If you’ve never driven a vehicle more than a couple decades old, you probably take overdrive for granted. You may not even have a clear idea what that term means.That 5th or 6thgear, with a ratio smaller than 1.0 (meaning the driveshaft is turning faster than the engine) lowers the engine RPM speed on the highway, and can make a huge difference in the fuel used to go the same distance at the same speed.Gears on a car are just like gears on a bicycle; imagine trying to ride a bike with only a small chainring and big cog, and having to spin your legs like crazy to get anywhere at a decent speed. Lower RPMs means less internal friction, less internal reciprocal motion, and therefore less wasted energy.
The Ford F-Series of trucks has been one of the most popular vehicles world-wide for decades, and though much has changed over the years, many of the internal design factors stayed the same from one generation to the next. They were rather reliable, so a good many older ones are still on the road. Those two factors mean that there is much interchangeability of parts among different generations, and those parts are easy to find.
The 7th generation F-series (1980-1986) had a couple of manual transmission options, all of them 4 speed. My own 1983 diesel F-250 ¾ ton truck came with a Borg-Warner T-19, in which the 1st gear was an extra-extra low granny gear (6.32) which is normally not used. For all practical purposes it is a 3-speed. No overdrive gear. In fact, even 4th gear isn’t quite direct drive, at a 1.1 drive ratio.
This means shifting into top gear at 25mph, and 2400 RPMs at 55mph.
2400RPMs means each piston is going up and down 40 times every single second, which means the mass of the piston head has to stop, change direction, move a little, stop, change direction again, 80 times every second (once up, once down, for a full rotation). This is bad enough is a small engine with light parts and a couple cylinders (like a motorcycle) but in a heavy V8 diesel engine, a lot of inertia is going to waste.
Not a terribly big deal in 1983, when the national speed limit was still 55, but post-embargo gas prices had dropped again; the lack of stock overdrive leaves a lot of potential for increasing highway fuel mileage.
The addition of an overdrive gear reduces engine speed from 40 cycles per second down to only 28, a 30% reduction.
The 8th generation Ford trucks came with a couple of 5-speed transmission options, and although built by a completely unrelated manufacturer, they were made close enough to the old specifications that they were interchangeable. As such, the transmission swap from gen 8 trucks into gen 7 is a fairly popular and common one.
It is possible to put any transmission from a truck from 1973 all the way to 1996 into any other from that range, provided they have the same engine size, fuel type (gas vs. diesel) and drive type (4x4 vs. 2x4). This includes going from automatic to manual (or vice versa), although of course then you need additional parts. With the right adapters one can even cross the engine, fuel type, and driveline compatibilities.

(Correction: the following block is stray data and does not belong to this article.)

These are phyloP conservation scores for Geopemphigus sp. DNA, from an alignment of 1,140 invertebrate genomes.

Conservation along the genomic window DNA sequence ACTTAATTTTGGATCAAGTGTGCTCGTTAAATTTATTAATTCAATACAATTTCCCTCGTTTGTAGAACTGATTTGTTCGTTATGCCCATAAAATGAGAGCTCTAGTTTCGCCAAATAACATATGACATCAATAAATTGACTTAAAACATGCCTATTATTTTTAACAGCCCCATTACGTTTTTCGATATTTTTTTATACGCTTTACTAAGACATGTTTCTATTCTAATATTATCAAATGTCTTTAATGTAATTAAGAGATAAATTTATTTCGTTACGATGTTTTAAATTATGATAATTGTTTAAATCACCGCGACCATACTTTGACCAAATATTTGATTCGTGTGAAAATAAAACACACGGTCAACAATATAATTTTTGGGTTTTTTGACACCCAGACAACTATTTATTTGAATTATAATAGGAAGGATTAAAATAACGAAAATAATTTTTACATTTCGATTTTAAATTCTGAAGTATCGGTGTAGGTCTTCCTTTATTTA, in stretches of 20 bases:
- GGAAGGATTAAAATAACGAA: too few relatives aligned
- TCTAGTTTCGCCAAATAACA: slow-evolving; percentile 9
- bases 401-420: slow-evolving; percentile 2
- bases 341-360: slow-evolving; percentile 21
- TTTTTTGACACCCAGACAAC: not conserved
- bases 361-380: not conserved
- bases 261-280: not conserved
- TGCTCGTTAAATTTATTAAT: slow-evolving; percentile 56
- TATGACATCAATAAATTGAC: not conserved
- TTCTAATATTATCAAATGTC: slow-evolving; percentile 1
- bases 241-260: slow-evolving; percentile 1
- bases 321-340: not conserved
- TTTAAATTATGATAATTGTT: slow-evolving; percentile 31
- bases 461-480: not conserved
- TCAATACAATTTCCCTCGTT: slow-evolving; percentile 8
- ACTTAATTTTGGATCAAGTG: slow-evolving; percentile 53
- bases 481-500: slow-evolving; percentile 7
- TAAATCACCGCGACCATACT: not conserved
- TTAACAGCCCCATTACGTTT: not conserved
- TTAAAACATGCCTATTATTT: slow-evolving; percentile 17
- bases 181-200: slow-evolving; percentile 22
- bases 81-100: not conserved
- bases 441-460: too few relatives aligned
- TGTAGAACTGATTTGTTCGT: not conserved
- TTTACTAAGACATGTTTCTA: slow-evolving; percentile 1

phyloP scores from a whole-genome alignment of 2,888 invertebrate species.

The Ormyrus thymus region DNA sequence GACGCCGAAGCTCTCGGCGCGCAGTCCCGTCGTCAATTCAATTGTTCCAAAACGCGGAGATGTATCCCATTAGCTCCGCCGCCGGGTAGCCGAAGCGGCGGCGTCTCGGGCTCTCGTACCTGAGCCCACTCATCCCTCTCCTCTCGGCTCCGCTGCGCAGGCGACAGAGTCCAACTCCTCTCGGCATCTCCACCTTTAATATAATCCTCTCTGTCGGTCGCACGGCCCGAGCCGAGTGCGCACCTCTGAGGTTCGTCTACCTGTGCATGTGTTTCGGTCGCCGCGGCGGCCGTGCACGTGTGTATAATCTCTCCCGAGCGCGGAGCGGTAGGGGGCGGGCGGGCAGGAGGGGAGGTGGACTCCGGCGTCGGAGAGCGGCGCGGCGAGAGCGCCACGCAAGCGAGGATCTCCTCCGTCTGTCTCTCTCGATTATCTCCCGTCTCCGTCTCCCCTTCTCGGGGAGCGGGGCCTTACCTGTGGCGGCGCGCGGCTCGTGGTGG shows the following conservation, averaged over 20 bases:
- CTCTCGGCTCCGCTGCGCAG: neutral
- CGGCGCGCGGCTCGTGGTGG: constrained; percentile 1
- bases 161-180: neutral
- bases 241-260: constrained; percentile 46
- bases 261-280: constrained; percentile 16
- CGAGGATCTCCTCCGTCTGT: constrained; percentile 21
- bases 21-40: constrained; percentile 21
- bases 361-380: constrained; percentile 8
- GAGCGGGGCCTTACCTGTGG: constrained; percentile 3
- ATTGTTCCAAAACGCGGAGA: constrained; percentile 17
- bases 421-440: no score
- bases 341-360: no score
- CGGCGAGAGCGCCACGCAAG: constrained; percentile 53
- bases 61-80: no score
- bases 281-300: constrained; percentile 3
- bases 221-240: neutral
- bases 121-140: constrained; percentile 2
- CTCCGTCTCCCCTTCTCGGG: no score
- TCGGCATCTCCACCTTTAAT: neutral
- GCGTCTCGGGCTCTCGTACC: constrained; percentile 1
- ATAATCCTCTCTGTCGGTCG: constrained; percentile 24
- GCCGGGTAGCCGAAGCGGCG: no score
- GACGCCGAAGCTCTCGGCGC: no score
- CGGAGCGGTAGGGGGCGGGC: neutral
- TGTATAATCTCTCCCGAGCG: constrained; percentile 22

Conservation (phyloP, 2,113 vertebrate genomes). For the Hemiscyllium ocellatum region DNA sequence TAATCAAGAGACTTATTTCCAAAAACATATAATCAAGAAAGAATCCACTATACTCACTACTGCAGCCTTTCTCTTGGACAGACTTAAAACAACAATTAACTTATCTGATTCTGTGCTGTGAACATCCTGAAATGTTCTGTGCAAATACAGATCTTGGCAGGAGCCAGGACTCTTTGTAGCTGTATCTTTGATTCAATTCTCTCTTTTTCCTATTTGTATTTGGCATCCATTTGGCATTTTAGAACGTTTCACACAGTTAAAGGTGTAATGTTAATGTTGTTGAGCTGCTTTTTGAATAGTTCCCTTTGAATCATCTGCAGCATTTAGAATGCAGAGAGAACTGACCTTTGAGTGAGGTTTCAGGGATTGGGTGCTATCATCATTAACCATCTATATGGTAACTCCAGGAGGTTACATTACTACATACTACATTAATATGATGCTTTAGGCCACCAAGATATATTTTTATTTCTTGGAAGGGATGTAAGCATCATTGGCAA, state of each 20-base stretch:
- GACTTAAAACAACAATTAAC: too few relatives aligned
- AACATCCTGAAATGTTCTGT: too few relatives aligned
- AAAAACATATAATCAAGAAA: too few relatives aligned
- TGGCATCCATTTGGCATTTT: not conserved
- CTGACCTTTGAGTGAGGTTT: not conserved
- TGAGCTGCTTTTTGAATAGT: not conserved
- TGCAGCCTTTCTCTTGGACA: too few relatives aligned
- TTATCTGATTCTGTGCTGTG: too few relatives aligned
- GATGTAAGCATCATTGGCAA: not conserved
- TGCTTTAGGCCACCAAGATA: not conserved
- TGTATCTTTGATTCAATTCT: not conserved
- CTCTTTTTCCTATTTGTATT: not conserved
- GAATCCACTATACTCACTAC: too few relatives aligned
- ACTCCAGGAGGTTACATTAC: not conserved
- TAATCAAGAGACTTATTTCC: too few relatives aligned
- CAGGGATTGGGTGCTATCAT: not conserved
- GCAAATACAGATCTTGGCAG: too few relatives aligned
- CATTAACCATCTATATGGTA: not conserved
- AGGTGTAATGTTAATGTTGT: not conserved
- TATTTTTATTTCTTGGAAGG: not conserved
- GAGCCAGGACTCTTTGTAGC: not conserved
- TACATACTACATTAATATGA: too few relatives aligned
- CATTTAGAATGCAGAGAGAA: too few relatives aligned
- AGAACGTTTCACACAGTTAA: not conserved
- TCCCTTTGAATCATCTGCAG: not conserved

I’m just going to go over one of the simplest and most common transmission swaps, the one which I recently did: starting with a Borg Warner T-19 4-spd (behind a 6.9L International Harvester IDI engine) and swapping it with a ZF S5-42 which I got on ebay (the process from the T-18 or to the ZF S5-47 should be identical). The information here would likely apply or be useful to someone doing any other 7th/8th gen F-series tranny swap as well, and maybe even 6th or 9th gen swaps - but I haven’t done them, so I can’t say specifically which parts will apply.
Before I started the project or purchased anything, I spent a lot of time looking up information on it. A lot of helpful people who have done it before have taken the time to provide information on it.
Everyone consistently said “it is a bolt-in replacement”.
Well, technically it is.
The actual bolts line up perfectly between any transmission for the 6.9L and 7.3L diesel engines, whenever they were made, whatever size truck they were from.
But “bolt-in replacement” gives the impression that everything will mate up.
Its just literally the bolts.
Almost nothing else is compatible.
I also found there are a lot of helpful people who answer the questions of people who get stuck on various truck enthusiast forums. Any problem I ran across (and any you are likely to) has probably been experiences by someone else somewhere, asked online, and answered accurately.
The only problem is, you have to know the right questions to ask, (or rather the right keywords to enter into a search engine), to find those answers, and until you run into a particular problem, you don’t necessarily know the right questions to ask.
So, to insure no one else has to go through the same learning process I - and many others – have taken, I’ll list all the potential problems one may come across, if you happen to own an older Ford truck and you want to upgrade to a transmission with overdrive.
Instead of going through the entire process step-by-step, I’m just skipping to the potential problems – the things I wish I had known in advance - because there are plenty of other guides and manuals that can walk you through it - but even more because really, if you have enough confidence and experience with mechanics to even consider removing and installing your own transmission, it is actually a fairly easy and intuitive process.
If, like me, you’ve never changed a transmission, a clutch, or any other drivetrain parts, the following are things to know will make your job a whole lot easier: